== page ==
I'm frequently asked, "What's your secret weapon for coaching. What's the number one tool or strategy you use?" I think people want a response such as, "It's active listening," or "I always plan for coaching conversations," something concrete and replicable. After some reflection, I've identified my secret coaching weapon. It's compassion.


One of the most frequent questions I get from coaches is about how to coach teachers in the Common Core (CCSS). While there's some content knowledge you'll need to have about the CCSS, there are many coaching skills that apply regardless of the content.


I want to offer you five practices that I found myself talking about over and over this week, and that have emerged from the lengthy list of transformational coaching practices as ones that could be instrumental, transformational and essential in your work.


Carmen, who is beginning her first year as a coach, wrote me asking, "What does the first week for a coach look like? And how does a schedule play an important role for the coach and her principal in terms of what they're expecting?" These are great questions and timely to the start of a new year.


One of the keys to being an effective instructional coach is to be absolutely clear on your role: What is your purpose in coaching? What are you supposed to do as a coach?


Some of you may already know that I'm a loud, staunch, passionate advocate for planning--in this case, for coaches to plan their coaching sessions with teachers...if you plan for a coaching conversation it's almost guaranteed to be smoother, go deeper, be more strategic, and result in transformational learning than had you just showed up and jumped in.


The end of the school year can feel like a mad dash for the finish line as we wrap up projects, PD strands and coaching cycles. I want to encourage you--strongly and enthusiastically--to carve out some time for yourself during this period to reflect on your work this year: on the impact you had on individuals, teams, organizations, the learning you experienced, and the growth you made.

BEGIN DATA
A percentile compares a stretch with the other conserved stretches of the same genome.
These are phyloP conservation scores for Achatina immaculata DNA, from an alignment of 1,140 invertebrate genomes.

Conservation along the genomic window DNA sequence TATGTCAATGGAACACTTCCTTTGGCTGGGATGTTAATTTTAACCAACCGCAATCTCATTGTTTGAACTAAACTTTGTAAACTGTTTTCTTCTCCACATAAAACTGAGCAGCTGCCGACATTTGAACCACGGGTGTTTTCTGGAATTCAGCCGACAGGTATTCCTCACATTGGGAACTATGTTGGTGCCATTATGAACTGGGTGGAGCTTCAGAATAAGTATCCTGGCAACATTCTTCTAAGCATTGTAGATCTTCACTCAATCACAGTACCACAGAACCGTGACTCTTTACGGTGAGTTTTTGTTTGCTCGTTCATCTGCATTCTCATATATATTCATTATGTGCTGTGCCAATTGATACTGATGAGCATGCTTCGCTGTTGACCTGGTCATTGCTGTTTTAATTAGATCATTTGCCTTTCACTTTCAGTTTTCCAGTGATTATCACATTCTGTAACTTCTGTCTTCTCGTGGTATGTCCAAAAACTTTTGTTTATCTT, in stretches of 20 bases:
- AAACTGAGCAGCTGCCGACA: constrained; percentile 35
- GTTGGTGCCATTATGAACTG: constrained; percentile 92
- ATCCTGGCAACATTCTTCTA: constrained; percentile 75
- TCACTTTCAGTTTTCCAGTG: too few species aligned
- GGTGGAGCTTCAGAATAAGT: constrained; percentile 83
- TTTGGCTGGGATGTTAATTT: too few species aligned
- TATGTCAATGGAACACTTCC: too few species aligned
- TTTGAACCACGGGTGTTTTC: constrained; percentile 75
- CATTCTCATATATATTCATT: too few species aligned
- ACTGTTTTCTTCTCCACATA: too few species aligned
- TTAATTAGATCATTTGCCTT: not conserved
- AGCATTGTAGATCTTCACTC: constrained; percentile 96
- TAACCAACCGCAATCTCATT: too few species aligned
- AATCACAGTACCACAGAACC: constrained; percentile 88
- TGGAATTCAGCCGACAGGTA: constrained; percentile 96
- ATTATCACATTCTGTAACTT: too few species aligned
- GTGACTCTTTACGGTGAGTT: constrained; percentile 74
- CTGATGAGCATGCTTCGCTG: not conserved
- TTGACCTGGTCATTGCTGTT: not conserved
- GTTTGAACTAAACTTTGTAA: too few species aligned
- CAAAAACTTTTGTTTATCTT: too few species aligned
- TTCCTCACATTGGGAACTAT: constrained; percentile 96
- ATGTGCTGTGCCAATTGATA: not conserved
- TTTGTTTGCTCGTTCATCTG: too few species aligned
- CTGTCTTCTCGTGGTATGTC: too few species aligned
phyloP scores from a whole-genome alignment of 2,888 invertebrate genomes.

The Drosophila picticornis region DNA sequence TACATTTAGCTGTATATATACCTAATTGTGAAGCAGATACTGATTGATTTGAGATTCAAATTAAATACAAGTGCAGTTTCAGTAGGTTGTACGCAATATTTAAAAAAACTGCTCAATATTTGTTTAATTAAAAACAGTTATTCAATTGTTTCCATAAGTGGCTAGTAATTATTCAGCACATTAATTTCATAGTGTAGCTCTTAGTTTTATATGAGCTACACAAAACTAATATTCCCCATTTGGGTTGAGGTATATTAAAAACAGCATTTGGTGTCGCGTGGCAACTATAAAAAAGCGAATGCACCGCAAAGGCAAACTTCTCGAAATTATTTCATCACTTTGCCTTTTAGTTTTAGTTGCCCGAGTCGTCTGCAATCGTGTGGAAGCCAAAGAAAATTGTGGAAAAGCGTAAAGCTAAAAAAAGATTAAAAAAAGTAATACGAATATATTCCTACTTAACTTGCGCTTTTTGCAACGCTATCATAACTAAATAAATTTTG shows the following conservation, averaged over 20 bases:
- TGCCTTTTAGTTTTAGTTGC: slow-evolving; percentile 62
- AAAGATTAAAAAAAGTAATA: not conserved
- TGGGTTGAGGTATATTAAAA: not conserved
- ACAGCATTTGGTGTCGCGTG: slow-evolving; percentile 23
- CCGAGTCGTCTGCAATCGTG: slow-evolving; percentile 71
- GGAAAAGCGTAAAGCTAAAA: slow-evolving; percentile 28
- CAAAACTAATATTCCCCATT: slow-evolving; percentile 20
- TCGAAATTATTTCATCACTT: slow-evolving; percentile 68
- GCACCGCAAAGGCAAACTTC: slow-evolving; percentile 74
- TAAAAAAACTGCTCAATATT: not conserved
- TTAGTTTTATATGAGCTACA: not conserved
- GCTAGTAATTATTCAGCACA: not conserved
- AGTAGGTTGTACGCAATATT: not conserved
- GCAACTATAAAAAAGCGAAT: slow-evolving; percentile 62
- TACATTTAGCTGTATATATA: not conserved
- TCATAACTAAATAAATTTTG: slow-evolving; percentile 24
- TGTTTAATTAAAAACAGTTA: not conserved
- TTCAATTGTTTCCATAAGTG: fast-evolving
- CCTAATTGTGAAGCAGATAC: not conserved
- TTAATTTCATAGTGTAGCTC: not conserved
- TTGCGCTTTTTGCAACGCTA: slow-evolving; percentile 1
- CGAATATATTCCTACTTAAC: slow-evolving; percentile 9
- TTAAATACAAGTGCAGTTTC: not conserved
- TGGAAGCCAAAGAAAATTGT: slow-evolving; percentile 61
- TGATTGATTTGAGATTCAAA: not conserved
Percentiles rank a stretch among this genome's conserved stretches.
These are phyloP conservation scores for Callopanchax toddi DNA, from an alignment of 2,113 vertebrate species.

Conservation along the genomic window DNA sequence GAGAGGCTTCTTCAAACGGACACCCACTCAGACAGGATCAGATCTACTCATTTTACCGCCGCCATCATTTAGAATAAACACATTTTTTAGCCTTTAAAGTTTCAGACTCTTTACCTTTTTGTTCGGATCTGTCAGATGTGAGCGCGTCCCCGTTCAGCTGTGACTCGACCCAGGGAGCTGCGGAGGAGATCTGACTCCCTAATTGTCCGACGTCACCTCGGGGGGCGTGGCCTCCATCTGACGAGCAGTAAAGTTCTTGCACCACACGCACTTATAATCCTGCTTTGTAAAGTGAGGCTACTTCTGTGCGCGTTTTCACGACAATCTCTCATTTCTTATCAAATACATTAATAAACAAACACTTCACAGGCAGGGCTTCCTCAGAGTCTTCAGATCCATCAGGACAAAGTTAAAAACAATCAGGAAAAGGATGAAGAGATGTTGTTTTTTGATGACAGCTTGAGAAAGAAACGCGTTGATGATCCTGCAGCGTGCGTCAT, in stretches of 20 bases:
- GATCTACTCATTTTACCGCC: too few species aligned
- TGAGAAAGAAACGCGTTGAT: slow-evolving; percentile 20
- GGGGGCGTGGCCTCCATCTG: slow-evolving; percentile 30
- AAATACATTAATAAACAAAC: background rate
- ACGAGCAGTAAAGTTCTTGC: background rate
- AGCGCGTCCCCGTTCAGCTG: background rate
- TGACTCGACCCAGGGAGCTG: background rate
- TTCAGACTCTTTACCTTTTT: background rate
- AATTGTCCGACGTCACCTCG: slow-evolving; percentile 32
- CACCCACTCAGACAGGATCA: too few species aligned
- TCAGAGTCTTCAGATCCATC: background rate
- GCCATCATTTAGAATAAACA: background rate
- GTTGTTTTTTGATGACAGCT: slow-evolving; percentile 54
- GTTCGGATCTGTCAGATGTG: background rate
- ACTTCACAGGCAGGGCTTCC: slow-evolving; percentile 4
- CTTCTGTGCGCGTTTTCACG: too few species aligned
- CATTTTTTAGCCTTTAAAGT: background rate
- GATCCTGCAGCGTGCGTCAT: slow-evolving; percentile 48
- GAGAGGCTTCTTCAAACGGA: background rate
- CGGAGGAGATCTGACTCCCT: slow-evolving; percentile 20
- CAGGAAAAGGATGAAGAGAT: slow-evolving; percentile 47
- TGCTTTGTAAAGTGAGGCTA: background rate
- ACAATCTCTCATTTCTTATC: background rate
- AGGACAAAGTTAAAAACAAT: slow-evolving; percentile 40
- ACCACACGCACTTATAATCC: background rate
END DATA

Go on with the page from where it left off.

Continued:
In case you'd like a more visually entertaining argument for active listening, watch this video, "It's Not About the Nail." http://youtu.be/-4EDhdAHrOg


I'm just about ready to declare that active listening is the highest priority skill for a coach to master and that it must be mastered prior to success using any other strategy. This is because I have seen and experienced innumerable instances where a coaching conversation either results in deep insight and big changes as a result of the coach's skill in using active listening or because a conversation has struggled because a coach didn't use active listening.


Coaches spend a lot of time thinking about communication--about how we listen and ask questions. We know that coaching happens in conversations and that we need to pay acute attention to the words we use. I am a big believer in planning coaching conversations, in scripting them out ahead of time--I know this results in conversations that tend to be more intentional and strategic. In this post I want to offer a few suggestions for how changing a few words we use can be transformational in coaching conversations.


The opinions expressed in The Art of Coaching Teachers are strictly those of the author(s) and do not reflect the opinions or endorsement of Editorial Projects in Education, or any of its publications.

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